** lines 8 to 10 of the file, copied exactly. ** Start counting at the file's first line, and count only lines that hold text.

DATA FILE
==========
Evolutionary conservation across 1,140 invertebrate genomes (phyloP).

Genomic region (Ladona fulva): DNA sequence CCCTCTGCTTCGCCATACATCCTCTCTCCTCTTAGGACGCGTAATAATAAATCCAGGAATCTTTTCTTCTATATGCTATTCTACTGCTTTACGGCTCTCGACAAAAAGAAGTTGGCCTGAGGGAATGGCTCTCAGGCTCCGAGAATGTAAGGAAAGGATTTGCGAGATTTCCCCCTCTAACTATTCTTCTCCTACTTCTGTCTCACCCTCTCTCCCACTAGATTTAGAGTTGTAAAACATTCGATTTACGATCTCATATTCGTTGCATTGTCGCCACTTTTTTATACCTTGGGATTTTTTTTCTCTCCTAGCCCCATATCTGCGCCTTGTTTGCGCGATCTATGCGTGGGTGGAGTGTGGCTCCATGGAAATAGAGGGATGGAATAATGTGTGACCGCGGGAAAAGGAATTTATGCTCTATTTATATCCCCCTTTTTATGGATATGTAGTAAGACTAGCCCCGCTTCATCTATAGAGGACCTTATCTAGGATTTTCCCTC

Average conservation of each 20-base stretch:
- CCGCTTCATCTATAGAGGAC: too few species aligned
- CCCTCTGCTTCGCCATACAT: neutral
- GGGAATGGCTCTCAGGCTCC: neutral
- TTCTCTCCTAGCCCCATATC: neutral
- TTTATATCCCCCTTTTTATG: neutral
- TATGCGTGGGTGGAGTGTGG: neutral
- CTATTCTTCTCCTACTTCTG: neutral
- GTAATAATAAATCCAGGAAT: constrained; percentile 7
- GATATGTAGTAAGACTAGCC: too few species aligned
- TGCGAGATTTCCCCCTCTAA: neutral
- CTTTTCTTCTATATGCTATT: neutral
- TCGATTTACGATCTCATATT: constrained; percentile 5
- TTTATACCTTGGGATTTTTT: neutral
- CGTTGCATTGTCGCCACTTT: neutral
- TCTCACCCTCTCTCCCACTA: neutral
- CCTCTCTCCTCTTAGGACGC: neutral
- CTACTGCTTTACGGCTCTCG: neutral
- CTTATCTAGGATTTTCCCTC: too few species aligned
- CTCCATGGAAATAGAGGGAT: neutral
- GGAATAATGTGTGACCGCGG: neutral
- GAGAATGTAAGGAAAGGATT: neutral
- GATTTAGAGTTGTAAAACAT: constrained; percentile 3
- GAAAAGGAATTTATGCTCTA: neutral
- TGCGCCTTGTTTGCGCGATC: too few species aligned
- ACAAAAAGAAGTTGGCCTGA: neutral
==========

- TTTATATCCCCCTTTTTATG: neutral
- TATGCGTGGGTGGAGTGTGG: neutral
- CTATTCTTCTCCTACTTCTG: neutral